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What are Pinking Shears?

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  • Written By: Mary McMahon
  • Edited By: O. Wallace
  • Last Modified Date: 05 July 2014
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Pinking shears are specialized scissors which are designed for use in cutting fabric. The blades have a distinctive sawtoothed edge which creates a zigzag pattern when fabric is cut. While these scissors were developed for the dressmaking trade, they are also sometimes utilized in art and craft projects where the scalloped edge look is desired.

The origins of the term “pink” or “pinking” in reference to a scalloped cut are a bit obscure. Some etymologists have suggested that the term may be a reference to the ruffled edges of carnations, sometimes known as pinks. Whatever the origins, pinking shears have been around since the late 1800s, and they have proved extremely useful to dressmakers and other people who work with fabric.

When fabric is pinked, the scalloped edge is less likely to unravel, and if it does, the lengths of thread will typically be short. This can be a useful trait for projects which need to be finished quickly, and for cuts which will be hidden, but critical to the integrity of the finished piece; for example, pinking shears can be used to cut fabric which will be sewn together, ensuring that the fabric does not start to ravel at the seams once the finished piece has been assembled.

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Pinking shears may also be used decoratively. Some people like the scalloped look, and it is also possible to find pinking shears which cut in other patterns, including curved scallops. In the case of garments with cut edges which will show, the shears can add an extra dimension of visual interest. These sewing tools can also be useful for cutting fabrics used in applique and other fabric crafts, and for making decorative trim in a hurry.

Like other scissors designed for use with fabric, pinking shears should only be used on fabric, to prevent the dulling of the blades. They should also be periodically oiled and sharpened to ensure that the edges stay crisp so that the shears will cut fabric neatly. If the shears start to mangle and crush fabric, rather than cutting, they are definitely due for a sharpening. It is also not a good idea to cut through too many layers of fabric at once with pinking shears, as the cuts may become uneven and irregular, and the layers may dull the shears.

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John57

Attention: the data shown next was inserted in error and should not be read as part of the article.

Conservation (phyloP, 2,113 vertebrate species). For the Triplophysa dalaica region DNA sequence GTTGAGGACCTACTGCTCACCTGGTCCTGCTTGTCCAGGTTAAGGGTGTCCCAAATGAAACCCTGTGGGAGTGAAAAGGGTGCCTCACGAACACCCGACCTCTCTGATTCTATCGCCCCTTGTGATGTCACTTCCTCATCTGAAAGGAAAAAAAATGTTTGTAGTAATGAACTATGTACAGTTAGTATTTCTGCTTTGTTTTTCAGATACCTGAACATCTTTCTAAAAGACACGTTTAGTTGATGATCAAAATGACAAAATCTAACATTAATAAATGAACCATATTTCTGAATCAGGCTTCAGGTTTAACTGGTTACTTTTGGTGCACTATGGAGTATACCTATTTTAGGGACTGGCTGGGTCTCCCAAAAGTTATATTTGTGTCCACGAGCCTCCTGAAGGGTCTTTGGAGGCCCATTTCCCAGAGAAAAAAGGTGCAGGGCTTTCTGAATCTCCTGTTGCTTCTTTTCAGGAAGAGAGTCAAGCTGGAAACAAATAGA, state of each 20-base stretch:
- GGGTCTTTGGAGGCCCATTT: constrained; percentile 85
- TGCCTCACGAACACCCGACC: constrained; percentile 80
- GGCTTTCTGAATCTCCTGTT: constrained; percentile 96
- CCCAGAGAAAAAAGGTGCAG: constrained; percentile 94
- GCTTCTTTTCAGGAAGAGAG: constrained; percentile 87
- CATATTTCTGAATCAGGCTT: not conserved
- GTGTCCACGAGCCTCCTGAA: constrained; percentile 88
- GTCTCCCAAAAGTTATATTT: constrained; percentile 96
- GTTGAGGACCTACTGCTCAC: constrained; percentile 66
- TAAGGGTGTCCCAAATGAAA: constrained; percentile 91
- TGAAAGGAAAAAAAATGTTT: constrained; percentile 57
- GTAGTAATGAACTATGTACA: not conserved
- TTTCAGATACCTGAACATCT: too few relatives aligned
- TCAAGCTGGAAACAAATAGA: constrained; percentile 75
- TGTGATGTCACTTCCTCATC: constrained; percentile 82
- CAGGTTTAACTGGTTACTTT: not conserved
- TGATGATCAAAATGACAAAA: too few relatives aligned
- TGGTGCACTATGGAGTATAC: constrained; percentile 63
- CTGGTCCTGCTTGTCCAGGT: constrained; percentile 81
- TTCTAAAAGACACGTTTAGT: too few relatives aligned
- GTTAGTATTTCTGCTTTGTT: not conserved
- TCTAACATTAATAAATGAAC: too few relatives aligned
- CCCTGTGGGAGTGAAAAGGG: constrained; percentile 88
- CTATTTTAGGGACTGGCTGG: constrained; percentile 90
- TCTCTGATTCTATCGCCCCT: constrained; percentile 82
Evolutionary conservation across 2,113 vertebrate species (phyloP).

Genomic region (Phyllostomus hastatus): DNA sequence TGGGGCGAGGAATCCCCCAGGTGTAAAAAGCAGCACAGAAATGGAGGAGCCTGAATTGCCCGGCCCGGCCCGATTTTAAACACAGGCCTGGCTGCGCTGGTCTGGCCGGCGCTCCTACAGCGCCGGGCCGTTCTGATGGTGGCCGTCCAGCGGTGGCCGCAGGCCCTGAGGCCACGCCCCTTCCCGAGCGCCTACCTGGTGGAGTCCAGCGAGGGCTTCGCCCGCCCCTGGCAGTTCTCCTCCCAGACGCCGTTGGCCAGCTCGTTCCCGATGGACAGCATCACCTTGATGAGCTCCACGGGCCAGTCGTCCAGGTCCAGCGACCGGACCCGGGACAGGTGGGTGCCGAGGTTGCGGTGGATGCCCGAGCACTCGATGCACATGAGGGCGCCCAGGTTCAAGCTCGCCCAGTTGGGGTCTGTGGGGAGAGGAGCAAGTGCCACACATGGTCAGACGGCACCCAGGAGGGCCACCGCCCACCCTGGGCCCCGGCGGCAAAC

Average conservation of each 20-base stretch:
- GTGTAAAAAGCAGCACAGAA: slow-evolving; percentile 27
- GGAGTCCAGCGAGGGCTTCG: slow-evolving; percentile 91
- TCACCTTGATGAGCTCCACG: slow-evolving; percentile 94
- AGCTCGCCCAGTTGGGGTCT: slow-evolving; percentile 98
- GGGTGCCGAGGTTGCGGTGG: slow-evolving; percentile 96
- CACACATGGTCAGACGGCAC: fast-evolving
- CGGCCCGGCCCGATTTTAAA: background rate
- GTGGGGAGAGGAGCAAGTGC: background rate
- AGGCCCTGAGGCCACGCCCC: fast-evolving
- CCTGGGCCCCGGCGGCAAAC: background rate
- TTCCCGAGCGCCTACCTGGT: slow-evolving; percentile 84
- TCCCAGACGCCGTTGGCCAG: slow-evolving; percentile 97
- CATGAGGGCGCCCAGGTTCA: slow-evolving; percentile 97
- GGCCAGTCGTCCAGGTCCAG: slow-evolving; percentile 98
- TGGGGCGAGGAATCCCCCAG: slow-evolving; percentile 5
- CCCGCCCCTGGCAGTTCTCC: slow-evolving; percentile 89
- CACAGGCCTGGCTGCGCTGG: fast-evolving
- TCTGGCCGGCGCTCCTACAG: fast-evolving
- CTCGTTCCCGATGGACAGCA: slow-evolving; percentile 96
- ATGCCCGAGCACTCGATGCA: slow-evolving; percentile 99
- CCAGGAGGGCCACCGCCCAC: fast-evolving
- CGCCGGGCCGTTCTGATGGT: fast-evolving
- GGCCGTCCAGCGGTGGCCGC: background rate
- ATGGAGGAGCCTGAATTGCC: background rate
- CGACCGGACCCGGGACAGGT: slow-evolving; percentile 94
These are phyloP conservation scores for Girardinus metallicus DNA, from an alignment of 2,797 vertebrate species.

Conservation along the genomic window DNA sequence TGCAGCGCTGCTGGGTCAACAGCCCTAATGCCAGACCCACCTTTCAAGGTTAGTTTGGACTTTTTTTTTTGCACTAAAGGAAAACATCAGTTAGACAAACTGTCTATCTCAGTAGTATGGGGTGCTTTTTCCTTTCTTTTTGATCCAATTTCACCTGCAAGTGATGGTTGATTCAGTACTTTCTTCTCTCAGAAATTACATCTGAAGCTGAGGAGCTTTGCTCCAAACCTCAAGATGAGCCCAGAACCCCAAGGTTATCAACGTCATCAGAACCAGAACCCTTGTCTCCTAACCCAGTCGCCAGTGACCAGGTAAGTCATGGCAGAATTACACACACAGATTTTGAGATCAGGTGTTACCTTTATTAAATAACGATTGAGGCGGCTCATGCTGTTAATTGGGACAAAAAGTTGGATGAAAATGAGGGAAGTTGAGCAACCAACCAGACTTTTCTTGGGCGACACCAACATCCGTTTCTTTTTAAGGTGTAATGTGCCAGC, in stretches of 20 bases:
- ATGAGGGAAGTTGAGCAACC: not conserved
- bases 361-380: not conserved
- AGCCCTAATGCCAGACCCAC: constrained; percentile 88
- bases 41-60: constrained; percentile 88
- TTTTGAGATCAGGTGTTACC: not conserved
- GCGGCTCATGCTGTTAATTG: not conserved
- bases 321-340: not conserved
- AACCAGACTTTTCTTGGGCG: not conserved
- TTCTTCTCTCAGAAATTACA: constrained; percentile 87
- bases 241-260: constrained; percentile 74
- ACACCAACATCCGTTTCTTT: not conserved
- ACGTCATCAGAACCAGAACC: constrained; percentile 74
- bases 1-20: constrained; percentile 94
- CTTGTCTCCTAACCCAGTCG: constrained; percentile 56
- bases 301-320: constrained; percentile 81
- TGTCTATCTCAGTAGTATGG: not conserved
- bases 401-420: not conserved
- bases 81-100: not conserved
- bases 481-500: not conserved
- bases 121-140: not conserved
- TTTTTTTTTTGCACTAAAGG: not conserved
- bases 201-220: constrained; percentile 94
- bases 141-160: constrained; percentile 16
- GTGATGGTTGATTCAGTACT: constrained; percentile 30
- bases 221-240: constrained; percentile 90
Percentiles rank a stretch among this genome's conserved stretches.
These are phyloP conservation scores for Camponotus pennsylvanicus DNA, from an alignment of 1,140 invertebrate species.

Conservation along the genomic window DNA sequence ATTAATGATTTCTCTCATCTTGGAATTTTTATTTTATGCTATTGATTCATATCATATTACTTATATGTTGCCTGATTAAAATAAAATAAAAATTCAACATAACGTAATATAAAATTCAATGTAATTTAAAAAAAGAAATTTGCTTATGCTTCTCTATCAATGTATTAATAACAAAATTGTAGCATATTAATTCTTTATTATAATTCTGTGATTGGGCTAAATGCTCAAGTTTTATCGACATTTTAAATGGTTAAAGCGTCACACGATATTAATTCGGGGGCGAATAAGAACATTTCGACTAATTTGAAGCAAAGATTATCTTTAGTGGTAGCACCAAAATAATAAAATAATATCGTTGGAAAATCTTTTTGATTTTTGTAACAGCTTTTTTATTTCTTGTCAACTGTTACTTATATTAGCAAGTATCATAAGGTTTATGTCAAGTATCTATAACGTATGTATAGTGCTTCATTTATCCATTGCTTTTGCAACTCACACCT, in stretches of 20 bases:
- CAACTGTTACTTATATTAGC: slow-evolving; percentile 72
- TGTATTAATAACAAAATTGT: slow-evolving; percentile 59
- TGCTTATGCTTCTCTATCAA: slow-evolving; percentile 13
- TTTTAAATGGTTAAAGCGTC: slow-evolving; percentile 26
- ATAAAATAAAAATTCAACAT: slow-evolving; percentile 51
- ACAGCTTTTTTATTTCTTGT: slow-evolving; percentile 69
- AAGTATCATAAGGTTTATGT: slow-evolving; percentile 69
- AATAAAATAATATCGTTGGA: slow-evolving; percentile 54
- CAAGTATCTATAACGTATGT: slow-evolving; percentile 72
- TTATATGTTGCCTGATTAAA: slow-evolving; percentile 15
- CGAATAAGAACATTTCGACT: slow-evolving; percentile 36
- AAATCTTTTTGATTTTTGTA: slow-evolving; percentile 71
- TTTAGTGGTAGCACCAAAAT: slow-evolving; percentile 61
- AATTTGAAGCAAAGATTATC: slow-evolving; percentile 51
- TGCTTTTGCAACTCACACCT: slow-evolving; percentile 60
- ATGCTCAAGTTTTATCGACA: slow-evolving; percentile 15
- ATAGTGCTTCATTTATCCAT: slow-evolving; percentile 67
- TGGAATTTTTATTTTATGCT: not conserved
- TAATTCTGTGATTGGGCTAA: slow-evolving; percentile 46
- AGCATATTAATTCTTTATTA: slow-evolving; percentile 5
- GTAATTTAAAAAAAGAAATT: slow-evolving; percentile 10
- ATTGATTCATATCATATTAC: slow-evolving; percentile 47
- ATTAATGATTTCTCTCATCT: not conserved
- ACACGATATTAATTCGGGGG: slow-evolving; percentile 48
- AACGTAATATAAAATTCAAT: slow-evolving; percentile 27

Post 3

There are several brands of pinking shears available. The one I am most familiar with are Gingher pinking shears. Sometimes it seems like you are spending quite a bit of money for a pair of scissors, but if you use them correctly, they should last you for many years.

I seem to have the best results when I cut through more than one layer of fabric at a time. This only works if the fabric is not too thick to start with. You also want to make sure and hold your shears in a straight line. If you are not used to working with them, it can be easy to work at an angle, but this is not the way you want to do it.

I also remember being told to never open and close the blades without having fabric between them. For some reason this will dull your blades more quickly. If you treat them with care, your investment should be something you will have for many years to come.

andee
Post 2

I have a pair of Wiss pinking shears that were very old and the blades were much too dull to cut through anything. A friend of mine who is an excellent seamstress gave me a tip to try.

She told me to take my pinking shears and cut through pieces of heavy duty aluminum foil several times. I figured I didn't have anything to lose because they weren't doing me any good the way they were.

I kept thinking about all the times I was told to only use them on fabric and wondered if I was doing the right thing. This did help sharpen the blades quite a bit though. They weren't as sharp as a new pair of shears were, but I was able to cut through pieces of fabric again. I didn't have to buy a new pair of scissors or spend money to have them sharpened.

LisaLou
Post 1

As a young girl I remember my Mom using pinking shears and I was always fascinated by the jagged blades. I learned to sew at a young age, and when I discovered that using fabric scissors like these could help keep material from unraveling, I used them quite often.

I remember how insistent my Mom was that I never use them on anything but fabric. If they were ever used on paper, the blades would become too dull and they would not cut the fabric. We had one pair of pinking shears that lasted for many years and were used for many items of clothing that my sister and I wore.

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